Not only did Gov. Kelly write in support of two-person crews, she also cited instances of when two-person crews were necessary to protect her state during derailments and pointed out that as two persons currently operate trains on nearly all railroads in the state, no additional costs would be incurred by the regulation.

Follow this link to read Gov. Kelly’s full comments.

If you have not yet submitted your comments in support of a two-person crew regulation to the FRA, follow this link to do so now.

Follow this link to read the proposed rule.

Members of the SMART Transportation Division and other unionized rail workers came together for a day of protest May 10 outside the North American Rail Shippers (NARS) annual meeting.

Early in the day, SMART TD Kansas State Legislative Director Ty Dragoo, New Mexico State Legislative Director Don Gallegos, TD Auxiliary President Kathryn Seegmiller and many other union members, spouses and supporters spent hours outside and around the Kansas City Marriott Downtown in Kansas City, Mo., to draw attention to Class I carriers’ Precision Scheduled Railroading scheme, BNSF’s “Hi-Viz” attendance policy and the fact that National Rail Contract negotiations are approaching a third year.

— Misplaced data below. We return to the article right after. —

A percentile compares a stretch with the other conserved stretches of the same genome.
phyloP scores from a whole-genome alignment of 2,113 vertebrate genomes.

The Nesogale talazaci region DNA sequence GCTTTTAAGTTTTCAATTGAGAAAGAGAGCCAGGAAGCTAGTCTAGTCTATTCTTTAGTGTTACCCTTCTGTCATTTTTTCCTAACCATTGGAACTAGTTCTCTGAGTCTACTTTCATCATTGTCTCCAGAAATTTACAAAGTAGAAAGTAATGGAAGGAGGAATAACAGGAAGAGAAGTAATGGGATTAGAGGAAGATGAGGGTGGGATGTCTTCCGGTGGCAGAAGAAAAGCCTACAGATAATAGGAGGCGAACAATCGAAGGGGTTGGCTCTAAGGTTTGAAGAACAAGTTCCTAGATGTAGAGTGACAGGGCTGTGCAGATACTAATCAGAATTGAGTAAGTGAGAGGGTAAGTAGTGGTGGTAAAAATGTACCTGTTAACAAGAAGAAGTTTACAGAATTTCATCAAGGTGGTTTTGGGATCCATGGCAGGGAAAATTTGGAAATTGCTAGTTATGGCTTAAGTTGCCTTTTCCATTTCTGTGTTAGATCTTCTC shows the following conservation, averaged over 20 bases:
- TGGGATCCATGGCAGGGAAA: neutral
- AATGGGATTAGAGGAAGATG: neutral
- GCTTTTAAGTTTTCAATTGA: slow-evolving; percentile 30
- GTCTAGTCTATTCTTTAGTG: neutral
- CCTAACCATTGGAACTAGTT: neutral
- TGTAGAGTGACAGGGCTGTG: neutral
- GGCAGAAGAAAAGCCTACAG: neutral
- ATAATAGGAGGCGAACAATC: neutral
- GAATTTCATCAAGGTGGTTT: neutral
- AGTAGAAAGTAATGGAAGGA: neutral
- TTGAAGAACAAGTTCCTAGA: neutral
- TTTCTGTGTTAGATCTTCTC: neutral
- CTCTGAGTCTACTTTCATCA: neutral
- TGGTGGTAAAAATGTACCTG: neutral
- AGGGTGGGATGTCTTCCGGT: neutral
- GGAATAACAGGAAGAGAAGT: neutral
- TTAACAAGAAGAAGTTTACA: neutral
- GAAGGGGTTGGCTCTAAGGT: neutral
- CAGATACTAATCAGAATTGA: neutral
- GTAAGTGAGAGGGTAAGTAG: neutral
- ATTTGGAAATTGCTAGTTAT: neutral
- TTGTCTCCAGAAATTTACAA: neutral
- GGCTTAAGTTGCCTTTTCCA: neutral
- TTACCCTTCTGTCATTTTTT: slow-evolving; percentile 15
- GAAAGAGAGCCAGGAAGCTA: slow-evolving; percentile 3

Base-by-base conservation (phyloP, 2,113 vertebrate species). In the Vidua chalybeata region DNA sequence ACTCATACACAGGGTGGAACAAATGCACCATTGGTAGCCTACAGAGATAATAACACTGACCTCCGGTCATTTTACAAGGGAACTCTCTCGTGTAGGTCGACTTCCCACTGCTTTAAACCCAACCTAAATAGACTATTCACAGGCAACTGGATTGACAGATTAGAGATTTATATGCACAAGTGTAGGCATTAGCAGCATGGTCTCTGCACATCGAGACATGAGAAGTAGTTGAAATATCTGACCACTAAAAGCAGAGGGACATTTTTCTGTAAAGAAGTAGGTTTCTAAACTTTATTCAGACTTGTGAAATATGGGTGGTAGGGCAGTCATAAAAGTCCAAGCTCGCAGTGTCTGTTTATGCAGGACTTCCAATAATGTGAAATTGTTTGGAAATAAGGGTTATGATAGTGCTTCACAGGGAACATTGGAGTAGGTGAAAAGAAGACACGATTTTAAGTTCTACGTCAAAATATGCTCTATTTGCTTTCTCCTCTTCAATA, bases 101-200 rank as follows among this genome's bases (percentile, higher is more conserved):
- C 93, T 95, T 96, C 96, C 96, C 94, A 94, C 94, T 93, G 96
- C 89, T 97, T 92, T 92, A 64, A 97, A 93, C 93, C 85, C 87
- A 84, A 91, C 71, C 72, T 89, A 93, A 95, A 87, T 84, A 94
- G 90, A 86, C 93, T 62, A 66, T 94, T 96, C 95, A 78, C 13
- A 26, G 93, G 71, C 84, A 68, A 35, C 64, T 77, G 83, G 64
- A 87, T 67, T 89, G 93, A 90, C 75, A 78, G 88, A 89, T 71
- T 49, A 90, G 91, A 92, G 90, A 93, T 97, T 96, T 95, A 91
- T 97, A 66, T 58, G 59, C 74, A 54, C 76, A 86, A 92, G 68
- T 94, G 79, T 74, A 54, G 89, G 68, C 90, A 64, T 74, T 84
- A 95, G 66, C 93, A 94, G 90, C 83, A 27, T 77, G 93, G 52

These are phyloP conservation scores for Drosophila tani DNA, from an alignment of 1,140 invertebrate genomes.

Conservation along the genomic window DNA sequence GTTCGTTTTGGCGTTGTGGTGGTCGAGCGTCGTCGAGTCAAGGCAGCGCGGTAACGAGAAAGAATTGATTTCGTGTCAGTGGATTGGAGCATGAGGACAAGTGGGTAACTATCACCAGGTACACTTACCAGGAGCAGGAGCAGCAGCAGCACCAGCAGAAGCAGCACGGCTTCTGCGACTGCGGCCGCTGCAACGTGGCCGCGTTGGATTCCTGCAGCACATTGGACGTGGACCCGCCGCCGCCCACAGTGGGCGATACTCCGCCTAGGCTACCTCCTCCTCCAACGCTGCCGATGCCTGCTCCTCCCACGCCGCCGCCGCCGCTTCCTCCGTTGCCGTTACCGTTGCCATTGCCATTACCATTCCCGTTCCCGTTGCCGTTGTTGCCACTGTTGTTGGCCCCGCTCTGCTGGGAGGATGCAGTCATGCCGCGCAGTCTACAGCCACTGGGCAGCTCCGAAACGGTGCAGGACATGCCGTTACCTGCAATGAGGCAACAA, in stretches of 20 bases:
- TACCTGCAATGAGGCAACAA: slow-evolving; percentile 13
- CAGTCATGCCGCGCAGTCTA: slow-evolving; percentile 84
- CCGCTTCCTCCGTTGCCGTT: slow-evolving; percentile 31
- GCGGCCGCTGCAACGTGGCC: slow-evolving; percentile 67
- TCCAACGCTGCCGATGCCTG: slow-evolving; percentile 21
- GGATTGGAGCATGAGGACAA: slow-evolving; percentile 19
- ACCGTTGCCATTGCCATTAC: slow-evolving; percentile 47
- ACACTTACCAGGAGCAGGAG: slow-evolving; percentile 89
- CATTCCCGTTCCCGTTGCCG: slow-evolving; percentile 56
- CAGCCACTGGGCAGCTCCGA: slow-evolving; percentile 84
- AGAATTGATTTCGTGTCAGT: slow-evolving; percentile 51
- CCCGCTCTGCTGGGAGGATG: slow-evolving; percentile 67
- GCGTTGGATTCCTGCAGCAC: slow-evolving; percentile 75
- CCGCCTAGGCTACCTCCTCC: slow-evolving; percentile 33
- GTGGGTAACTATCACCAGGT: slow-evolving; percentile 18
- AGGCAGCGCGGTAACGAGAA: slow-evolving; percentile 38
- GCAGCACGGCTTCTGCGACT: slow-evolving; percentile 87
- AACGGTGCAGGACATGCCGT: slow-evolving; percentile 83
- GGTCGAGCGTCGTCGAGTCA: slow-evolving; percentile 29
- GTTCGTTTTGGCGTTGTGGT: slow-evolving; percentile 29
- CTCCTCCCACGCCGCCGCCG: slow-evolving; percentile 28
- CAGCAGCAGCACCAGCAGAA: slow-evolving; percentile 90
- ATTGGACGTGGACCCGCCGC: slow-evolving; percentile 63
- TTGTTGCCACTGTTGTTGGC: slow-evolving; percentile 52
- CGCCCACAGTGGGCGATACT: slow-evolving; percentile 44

“We had people joining in just walking by, people honking showing support as they drove by,” Dragoo said. “We had people from many different Class 1 railroads there, not just BNSF.”

Some of the protesters outside the North American Rail Shipper conference hold signs May 10 in Kansas City. (Photo courtesy Kansas SLD Ty Dragoo)

Dragoo thanked many of the lead organizers of the event, including SMART-TD National Safety Team Alternate Director — East and Kansas State Legislative Secretary Dan Bonawitz (Local 1409, Kansas City, Kan.), Kansas State Alternate Legislative Secretary Mike Scheerer (Local 94, Kansas City, Kan.), Legislative Representative Tim Alexander (Local 1532, Kansas City, Kan.) and Local 1532 Trustee Matt Collins, as well as 1532 member Jason Bluett and member Rodney Sparks of Local 5 (Kansas City, Mo.).

“Dan Bonawitz and his team have done a tremendous job getting the word out. These events are crucial as we wage the war of public opinion in legislatures across the country and congress,” Dragoo said. “Citizens need to know that their communities are in danger not only by reducing crews from a public safety standpoint, but the economic impact that has on communities when good union jobs leave. We will keep the fight up and we won’t back down!”